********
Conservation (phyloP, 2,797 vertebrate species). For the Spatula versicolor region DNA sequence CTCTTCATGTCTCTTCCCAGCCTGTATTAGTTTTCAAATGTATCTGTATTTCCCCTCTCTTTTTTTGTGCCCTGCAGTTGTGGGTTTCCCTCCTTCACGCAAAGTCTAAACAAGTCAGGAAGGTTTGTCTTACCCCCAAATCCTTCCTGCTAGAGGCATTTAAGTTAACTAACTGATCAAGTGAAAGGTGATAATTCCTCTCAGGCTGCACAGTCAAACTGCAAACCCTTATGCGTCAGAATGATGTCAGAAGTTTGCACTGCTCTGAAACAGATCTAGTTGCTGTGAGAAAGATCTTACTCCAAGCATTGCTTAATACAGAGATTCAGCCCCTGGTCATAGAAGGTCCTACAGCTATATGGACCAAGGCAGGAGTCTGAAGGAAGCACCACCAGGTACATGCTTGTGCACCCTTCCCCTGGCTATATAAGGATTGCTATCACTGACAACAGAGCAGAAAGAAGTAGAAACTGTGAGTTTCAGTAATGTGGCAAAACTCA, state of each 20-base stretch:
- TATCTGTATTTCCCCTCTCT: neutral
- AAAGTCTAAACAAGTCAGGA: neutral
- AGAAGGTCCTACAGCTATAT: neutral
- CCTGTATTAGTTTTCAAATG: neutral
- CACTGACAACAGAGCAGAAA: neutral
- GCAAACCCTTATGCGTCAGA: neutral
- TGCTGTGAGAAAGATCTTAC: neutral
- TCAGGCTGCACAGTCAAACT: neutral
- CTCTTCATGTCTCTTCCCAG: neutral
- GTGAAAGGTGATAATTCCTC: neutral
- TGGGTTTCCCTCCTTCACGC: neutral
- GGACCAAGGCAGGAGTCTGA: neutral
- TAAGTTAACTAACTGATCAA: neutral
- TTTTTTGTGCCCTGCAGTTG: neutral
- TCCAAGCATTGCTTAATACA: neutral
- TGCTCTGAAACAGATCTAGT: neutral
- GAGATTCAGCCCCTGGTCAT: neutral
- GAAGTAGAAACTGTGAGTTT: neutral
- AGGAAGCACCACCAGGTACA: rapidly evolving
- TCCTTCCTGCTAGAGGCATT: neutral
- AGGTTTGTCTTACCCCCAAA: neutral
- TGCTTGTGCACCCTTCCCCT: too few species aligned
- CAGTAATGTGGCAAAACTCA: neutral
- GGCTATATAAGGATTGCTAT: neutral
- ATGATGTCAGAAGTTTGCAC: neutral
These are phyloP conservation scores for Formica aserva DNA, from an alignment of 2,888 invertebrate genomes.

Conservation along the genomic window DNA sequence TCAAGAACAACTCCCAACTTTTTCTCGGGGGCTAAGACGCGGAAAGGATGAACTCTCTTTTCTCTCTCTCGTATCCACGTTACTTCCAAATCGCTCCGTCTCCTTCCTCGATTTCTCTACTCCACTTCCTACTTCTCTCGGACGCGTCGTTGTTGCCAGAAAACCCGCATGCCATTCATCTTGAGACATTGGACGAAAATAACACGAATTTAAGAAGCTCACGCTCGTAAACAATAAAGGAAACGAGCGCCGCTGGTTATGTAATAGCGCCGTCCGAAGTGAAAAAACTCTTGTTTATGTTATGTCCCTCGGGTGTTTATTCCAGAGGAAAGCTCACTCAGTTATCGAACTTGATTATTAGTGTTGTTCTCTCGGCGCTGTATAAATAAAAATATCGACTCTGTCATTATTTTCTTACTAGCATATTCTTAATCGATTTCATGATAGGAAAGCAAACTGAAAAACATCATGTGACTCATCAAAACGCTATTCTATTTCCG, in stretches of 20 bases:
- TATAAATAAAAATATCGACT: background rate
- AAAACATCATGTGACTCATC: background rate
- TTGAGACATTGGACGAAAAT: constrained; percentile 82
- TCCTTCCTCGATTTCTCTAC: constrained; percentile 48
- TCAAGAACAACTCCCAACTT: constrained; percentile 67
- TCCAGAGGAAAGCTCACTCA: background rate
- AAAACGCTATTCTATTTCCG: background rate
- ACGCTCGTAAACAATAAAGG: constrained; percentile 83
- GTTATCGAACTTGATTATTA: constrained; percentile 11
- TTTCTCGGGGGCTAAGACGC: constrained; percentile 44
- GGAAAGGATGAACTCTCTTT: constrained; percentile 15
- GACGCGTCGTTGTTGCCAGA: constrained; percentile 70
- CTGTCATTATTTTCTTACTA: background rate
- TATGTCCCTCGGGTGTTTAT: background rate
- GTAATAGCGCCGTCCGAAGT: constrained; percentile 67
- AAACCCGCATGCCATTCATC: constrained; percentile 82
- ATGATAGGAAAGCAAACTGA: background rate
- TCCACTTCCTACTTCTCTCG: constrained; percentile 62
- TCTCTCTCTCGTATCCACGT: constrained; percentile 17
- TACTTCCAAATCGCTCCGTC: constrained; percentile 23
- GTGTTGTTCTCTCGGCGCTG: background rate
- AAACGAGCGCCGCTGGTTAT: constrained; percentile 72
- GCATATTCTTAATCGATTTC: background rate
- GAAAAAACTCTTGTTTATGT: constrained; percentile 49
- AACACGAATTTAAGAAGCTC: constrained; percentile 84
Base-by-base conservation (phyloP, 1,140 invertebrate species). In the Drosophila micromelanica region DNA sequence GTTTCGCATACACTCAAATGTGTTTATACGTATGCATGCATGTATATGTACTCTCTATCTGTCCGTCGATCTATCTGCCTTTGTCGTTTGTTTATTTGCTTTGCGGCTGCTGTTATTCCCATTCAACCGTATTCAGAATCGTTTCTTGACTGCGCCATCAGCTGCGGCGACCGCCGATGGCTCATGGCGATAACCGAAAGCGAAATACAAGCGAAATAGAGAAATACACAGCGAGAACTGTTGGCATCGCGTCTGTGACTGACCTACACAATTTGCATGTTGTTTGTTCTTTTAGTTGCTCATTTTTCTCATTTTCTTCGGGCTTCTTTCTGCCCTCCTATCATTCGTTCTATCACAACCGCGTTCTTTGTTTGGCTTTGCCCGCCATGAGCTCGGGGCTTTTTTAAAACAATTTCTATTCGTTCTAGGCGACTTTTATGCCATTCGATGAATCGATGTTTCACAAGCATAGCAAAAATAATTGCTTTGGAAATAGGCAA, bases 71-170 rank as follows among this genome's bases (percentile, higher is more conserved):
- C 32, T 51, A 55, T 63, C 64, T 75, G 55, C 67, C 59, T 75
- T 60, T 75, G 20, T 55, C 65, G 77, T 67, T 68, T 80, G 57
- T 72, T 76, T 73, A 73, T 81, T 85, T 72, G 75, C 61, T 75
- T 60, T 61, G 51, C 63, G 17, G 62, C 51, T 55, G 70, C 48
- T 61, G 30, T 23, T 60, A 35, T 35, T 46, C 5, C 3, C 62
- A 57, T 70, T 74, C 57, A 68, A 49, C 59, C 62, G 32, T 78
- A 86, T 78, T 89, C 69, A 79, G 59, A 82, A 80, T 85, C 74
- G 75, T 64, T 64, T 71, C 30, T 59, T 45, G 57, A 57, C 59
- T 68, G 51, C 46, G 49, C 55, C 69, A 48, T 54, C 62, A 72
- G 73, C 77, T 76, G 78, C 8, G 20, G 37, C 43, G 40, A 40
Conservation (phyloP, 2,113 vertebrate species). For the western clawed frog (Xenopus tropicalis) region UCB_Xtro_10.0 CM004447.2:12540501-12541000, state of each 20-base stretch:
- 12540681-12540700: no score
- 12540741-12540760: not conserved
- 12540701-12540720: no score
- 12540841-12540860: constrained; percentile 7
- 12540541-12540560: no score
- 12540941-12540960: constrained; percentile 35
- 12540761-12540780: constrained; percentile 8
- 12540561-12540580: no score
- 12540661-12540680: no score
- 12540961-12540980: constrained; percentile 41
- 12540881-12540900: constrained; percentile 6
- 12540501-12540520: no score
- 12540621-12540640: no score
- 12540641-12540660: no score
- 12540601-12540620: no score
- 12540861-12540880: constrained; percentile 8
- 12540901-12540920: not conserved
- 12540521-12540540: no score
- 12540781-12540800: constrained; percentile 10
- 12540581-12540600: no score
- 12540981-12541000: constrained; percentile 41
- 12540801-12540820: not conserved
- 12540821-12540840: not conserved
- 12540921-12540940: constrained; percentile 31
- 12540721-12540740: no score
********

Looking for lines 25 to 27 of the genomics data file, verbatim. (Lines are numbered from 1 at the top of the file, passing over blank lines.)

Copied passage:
- GGCTATATAAGGATTGCTAT: neutral
- ATGATGTCAGAAGTTTGCAC: neutral
These are phyloP conservation scores for Formica aserva DNA, from an alignment of 2,888 invertebrate genomes.